Making Hay 1These days there are machines that can cut, bail, and stack hay with ease, but in times past, it was not so easy. There were machines that cut the hay, but then it had to be thrown up on a wagon with a pitchfork and hauled to where the haystack was going to be placed, unloaded and thrown up onto the haystack by hand using the pitchfork again. Then someone had to be up on the top leveling it out so that the ha could be stacked higher. It was no easy job, and the more people you had helping the better off you were. It was definitely not a job for one person, and definitely not for wimps. The farmer and his crew had arms of steel, because hay is not light, no matter how it looks. I have helped move hay bails, and found out for myself that it is not a job for lightweights.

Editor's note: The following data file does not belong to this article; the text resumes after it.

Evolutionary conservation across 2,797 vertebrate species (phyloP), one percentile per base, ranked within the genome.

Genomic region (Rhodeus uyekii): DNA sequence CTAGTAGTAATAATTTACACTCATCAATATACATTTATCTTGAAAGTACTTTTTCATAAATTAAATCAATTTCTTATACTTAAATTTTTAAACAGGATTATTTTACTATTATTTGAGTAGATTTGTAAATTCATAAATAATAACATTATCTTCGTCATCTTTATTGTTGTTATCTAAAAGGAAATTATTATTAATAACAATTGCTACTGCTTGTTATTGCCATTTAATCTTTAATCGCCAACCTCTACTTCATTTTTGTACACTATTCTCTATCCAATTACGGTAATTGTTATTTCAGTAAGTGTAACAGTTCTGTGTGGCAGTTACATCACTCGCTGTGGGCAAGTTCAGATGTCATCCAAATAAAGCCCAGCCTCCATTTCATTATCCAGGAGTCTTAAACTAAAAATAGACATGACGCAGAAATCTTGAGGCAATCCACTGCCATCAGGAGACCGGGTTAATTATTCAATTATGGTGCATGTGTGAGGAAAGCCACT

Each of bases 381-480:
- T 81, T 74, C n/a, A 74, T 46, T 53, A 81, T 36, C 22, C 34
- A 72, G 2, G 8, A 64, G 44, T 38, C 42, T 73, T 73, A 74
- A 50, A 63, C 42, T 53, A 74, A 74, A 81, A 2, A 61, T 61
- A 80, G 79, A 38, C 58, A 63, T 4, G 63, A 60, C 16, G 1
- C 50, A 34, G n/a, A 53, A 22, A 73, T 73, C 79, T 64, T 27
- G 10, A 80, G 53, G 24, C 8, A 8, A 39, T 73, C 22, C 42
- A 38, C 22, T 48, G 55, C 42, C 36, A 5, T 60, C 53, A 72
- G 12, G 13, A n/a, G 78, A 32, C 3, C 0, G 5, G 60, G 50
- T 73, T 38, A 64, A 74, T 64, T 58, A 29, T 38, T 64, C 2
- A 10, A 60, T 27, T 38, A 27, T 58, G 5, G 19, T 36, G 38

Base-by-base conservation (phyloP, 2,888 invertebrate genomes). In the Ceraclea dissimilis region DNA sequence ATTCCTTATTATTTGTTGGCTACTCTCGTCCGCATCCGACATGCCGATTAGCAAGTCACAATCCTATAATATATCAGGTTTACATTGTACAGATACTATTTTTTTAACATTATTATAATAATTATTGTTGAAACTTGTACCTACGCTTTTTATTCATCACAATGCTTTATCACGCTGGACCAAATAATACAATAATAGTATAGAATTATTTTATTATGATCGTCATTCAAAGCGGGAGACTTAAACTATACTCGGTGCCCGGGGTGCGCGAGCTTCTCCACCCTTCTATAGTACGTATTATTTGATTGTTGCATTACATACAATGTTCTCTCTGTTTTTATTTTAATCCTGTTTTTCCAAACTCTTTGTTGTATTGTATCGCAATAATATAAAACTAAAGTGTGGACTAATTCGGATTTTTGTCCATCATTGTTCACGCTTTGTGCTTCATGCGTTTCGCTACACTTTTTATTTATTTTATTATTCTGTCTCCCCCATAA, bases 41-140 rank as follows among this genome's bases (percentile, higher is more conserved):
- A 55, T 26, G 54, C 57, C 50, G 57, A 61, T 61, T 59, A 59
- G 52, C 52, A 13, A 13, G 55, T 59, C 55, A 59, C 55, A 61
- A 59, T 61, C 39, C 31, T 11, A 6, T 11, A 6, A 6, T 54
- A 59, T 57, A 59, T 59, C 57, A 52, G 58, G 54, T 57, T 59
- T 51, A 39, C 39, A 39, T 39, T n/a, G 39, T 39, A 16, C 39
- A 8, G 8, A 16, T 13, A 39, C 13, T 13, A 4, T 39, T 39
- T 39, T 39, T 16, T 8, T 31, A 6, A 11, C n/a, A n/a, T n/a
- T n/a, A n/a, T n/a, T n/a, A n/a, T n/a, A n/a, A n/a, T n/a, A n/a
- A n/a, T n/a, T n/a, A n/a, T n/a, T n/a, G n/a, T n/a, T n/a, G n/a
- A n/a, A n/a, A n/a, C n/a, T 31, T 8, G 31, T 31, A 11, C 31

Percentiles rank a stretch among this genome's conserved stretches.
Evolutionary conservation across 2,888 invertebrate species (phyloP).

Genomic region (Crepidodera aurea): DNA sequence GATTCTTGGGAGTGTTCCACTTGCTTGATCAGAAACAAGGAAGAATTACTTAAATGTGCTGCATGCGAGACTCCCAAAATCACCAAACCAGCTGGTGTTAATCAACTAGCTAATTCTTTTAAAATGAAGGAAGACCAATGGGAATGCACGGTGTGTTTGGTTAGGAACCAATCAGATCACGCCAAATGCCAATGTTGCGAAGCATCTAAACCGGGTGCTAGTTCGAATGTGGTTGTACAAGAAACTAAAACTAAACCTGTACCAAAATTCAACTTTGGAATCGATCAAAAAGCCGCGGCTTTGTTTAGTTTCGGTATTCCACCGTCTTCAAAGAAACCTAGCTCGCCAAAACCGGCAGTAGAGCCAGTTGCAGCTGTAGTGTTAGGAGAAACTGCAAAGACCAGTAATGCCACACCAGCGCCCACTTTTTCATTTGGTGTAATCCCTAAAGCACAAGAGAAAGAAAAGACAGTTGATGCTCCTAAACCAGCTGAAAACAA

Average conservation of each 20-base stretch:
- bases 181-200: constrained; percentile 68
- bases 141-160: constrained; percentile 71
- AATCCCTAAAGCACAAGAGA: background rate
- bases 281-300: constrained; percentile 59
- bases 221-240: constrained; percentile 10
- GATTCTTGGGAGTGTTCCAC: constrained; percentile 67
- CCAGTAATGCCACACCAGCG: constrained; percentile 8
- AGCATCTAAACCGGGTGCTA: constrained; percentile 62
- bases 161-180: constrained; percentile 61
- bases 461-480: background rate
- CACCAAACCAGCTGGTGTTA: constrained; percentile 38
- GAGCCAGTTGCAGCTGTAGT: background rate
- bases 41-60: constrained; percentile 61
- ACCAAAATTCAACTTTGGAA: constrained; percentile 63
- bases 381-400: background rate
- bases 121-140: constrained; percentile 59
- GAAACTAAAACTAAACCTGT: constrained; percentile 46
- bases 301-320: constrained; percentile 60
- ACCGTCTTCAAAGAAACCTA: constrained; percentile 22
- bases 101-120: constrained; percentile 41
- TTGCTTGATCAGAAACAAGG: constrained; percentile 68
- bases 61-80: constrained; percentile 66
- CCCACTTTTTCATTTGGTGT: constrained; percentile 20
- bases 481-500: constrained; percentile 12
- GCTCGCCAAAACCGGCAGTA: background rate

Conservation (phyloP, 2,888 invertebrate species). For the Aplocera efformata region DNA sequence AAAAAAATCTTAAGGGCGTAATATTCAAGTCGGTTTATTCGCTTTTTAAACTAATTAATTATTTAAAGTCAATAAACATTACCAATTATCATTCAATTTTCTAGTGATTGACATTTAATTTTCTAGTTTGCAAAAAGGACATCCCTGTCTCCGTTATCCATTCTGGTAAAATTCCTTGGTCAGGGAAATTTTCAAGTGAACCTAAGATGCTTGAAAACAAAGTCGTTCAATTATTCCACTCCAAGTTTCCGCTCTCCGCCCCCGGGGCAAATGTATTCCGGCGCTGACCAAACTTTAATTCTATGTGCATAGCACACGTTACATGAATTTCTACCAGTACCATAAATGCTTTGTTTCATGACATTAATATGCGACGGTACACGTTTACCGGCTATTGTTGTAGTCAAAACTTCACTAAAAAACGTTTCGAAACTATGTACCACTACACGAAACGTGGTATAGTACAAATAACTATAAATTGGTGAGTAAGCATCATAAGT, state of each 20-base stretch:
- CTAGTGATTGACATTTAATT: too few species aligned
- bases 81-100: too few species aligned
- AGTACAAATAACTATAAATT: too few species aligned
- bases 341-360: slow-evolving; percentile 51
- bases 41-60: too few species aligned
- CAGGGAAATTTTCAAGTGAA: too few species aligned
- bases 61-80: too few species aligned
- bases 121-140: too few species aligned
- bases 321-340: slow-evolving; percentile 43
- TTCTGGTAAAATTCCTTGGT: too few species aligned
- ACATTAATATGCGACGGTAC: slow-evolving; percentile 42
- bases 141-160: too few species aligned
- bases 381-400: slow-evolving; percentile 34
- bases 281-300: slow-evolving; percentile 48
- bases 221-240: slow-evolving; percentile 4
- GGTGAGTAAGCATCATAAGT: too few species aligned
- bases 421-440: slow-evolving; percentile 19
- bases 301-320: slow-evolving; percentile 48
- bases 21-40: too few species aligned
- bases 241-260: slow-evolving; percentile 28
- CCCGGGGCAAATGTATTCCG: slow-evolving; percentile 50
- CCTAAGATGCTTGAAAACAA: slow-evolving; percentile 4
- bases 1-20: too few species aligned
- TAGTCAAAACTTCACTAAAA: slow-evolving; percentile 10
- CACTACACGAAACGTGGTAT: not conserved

My dad’s family spent a lot of time making hay when they owned the farm in Minnesota, and Making Hay 2my Uncle Bill helped his wife’s family too over the years that they owned a farm. Load after load, they worked the weekend away. Moving the hay from the hayfield to the stack behind the old barn, where it would stay stacked until it was needed. It was hard work, but Uncle Bill was on his days off, and so they wanted to get as much done in the time they had before he had to go back to work in the shipyards. I haven’t had the impression that it was a job that any of them enjoyed very much, but rather it was a job that had to be done, so they did it. I think I can agree with Uncle Bill when he said that he was glad when hay making time was finally over. Now that we don’t raise cows, I can honestly say that moving hay around in any form, is something I don’t miss. I think it must have taken a very determined person to work a farm the way it had to be done back in the days when there weren’t all the machines there are  these days. The work is hard enough these days, even with all the machines, so Making Hay 3imagine what it would be like without them. No wonder those people were so strong.